7. Regarding criminal measures, the WTO dispute settlement panel definition of commercial scale (US versus China case) leaves countries policy space to find a proportional solution. ACTA deliberately overturns this definition. ACTA removes the scale element from the definition of the crime. ACTA does not have a public interest exemption either. As a result, ACTA criminalises everyday computer use. ACTA can be used to criminalise newspapers and websites revealing a document, office workers forwarding a file, people making a private copy and whistle-blowers revealing documents in the public interest. ACTA criminalises almost everyone with a computer – who never forwarded an email? ACTA also criminalises aiding and abetting, which puts pressure on Internet Service Providers, who may decide to pre-emptively censor Internet communications. [ARTICLE 19, 2011; FFII-922]

8. ACTA will not solve global media piracy. High prices for media goods, low incomes, and cheap digital technologies are the main ingredients of global media piracy. Relative to local incomes in Brazil, Russia, or South Africa, the price of a CD, DVD, or copy of Microsoft Office is five to ten times higher than in the United States or Europe, the Media Piracy in Emerging Economies report shows. [Karaganis, 2011] There is no distribution of legal CDs and DVDs outside the capitals. Some 90% of the people in emerging economies can only turn to illegal media copies. Stronger enforcement can not solve the piracy problem, which is basically a global pricing problem, a sign of market failure.

The costs in social welfare of harsh measures are enormous. ACTA is not compatible with article 15 of the UN International Covenant on Economic, Social and Cultural Rights (ICESCR). [FFII-922]

9. In January 2011, European academics issued an “Opinion of European Academics on ACTA”. The academics invite the European institutions, in particular the European Parliament, and the national legislators and governments to withhold consent of ACTA, “as long as significant deviations from the EU acquis or serious concerns on fundamental rights, data protection, and a fair balance of interests are not properly addressed”. [European Academics, 2011]

10. According to the EP INTA study, “There does not therefore appear to be any immediate benefit from ACTA for EU citizens”. [INTA , 2011]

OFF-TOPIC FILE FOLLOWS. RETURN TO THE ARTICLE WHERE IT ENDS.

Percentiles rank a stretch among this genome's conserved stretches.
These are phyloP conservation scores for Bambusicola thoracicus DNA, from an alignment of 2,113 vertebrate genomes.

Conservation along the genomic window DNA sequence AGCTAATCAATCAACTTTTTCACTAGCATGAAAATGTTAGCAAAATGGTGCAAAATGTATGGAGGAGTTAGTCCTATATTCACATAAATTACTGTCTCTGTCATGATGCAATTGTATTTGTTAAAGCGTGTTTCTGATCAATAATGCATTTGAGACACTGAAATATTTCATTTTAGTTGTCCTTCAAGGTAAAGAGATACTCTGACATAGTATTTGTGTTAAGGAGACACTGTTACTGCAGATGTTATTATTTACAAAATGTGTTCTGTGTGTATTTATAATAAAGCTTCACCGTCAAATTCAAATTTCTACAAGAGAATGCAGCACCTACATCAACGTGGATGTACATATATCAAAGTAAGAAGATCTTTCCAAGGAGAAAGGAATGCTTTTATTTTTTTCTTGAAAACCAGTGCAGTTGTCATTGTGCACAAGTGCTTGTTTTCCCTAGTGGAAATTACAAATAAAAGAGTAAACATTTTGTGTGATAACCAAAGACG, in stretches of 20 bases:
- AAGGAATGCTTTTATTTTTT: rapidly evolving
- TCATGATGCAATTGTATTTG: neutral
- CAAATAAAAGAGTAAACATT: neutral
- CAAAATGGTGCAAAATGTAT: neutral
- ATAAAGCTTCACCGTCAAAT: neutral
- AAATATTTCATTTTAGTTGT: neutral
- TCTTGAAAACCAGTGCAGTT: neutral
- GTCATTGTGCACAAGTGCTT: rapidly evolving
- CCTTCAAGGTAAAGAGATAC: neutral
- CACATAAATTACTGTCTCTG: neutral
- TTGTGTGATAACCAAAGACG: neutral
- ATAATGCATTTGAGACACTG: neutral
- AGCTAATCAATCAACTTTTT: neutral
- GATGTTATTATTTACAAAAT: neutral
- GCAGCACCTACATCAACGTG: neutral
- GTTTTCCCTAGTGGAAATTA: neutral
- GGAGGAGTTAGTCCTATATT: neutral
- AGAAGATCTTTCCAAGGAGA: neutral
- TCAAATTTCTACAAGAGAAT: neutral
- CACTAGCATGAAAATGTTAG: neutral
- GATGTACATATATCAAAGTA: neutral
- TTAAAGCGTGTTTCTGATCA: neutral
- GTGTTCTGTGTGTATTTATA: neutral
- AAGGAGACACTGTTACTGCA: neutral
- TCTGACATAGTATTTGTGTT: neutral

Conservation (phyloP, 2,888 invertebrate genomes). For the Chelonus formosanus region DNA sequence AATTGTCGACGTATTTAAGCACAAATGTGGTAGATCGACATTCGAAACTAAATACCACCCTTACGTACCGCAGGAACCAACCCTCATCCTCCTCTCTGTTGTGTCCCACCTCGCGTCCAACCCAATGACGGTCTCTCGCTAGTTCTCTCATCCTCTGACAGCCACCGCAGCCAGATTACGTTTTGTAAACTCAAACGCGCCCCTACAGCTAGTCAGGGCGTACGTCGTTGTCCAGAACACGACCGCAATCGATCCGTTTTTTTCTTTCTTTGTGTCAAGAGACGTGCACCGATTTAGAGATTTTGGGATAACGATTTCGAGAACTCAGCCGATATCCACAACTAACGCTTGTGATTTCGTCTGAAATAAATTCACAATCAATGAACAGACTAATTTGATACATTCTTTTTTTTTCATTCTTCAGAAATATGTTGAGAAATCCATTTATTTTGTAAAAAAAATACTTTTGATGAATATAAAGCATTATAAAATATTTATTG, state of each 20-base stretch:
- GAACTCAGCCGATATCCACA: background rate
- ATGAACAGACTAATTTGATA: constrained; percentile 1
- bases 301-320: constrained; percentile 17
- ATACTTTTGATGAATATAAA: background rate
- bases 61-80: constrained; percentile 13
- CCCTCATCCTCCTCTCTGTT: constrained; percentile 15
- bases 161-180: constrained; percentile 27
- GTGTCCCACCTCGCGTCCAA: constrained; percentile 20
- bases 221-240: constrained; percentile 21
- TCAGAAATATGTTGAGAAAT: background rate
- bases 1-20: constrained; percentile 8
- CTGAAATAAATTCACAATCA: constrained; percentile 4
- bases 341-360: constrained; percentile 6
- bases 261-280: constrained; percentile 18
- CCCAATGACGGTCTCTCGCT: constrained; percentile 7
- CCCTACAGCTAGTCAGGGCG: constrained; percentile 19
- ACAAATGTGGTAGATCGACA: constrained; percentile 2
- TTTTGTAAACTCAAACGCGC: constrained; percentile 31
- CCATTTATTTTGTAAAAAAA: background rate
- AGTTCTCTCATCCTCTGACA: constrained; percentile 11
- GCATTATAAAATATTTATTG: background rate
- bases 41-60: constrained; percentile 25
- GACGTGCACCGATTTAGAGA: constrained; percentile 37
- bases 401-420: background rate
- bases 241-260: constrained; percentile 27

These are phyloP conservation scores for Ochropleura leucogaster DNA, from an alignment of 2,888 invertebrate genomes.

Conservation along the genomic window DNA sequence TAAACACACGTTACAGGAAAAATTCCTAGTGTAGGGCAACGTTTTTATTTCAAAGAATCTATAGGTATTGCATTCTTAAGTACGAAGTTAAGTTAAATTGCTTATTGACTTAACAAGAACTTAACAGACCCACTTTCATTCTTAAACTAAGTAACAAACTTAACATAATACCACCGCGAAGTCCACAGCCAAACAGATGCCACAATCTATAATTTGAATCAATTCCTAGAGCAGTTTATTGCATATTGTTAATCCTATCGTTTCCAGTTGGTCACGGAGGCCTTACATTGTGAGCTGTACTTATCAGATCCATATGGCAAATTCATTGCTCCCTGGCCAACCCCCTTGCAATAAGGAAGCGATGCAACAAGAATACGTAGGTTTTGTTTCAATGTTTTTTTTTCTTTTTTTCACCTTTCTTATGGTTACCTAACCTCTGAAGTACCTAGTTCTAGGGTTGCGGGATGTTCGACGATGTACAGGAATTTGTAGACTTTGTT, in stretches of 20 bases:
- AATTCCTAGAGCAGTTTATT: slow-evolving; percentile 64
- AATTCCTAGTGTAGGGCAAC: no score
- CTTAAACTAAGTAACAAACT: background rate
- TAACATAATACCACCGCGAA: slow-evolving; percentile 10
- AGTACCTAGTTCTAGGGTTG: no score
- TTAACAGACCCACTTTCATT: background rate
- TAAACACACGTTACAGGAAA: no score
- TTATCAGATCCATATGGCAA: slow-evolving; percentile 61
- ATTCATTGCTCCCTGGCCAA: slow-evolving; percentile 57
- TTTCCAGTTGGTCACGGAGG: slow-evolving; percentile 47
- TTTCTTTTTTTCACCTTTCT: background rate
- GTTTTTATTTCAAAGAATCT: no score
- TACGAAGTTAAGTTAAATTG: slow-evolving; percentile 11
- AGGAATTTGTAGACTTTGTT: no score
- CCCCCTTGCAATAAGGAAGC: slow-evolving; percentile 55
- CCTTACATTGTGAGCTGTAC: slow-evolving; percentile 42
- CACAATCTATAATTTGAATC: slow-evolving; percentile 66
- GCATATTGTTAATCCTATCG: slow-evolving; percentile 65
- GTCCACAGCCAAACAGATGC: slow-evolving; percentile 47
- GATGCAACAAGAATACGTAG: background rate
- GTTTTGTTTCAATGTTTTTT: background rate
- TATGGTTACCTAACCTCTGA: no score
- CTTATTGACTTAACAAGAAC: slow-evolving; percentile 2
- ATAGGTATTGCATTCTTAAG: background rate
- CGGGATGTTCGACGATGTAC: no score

11. ACTA will negatively impact innovation, competition, development, fair trade, start up companies, mass digitization projects, access to medicines and Internet governance. ACTA threatens the rule of law and fundamental rights. These negative consequences will impact the EU as well.

We call upon the Parliament to say no to ACTA.

Yours sincerely,

Ante Wessels

Foundation for a Free Information Infrastructure

attachment: this letter (pdf)


[ARTICLE 19, 2011] ARTICLE 19 http://www.article19.org/resources.php/resource/2901/en/european-parliament:-reject-anti-counterfeiting-trade-agreement-%28acta%29

[European Academics, 2011] Opinion of European Academics on ACTA http://www.iri.uni-hannover.de/acta-1668.html

[FFII-922] FFII note on the Legal Service’s Opinion on ACTA http://acta.ffii.org/?p=992

[Flynn, Madhani, 2011] Sean Flynn with Bijan Madhani, ACTA and Access to Medicines http://rfc.act-on-acta.eu/access-to-medicines

[INTA, 2011] European Parliament INTA study http://www.erikjosefsson.eu/sites/default/files/DG_EXPO_Policy_Department_Study_ACTA_assessment.pdf

[Karaganis, 2011] Media Piracy in Emerging Economies, edited by Joe Karaganis http://piracy.ssrc.org

[Korff & Brown, 2011] Douwe Korff & Ian Brown, Opinion on the compatibility of the Anti-Counterfeiting Trade Agreement (ACTA) with the European Convention on Human Rights & the EU Charter of Fundamental Rights, 2011: http://rfc.act-on-acta.eu/fundamental-rights

[Oxfam, 2011] Oxfam Statement regarding ACTA and Public Health http://www.oxfamsol.be/fr/IMG/pdf/Oxfam_ACTA_analysis_FINAL.pdf

[Public Citizen,2011] Public Citizen http://www.citizen.org/documents/Letter-to-Members-of-the-Committee-on-Legal-Affairs-on-the-ACTA.pdf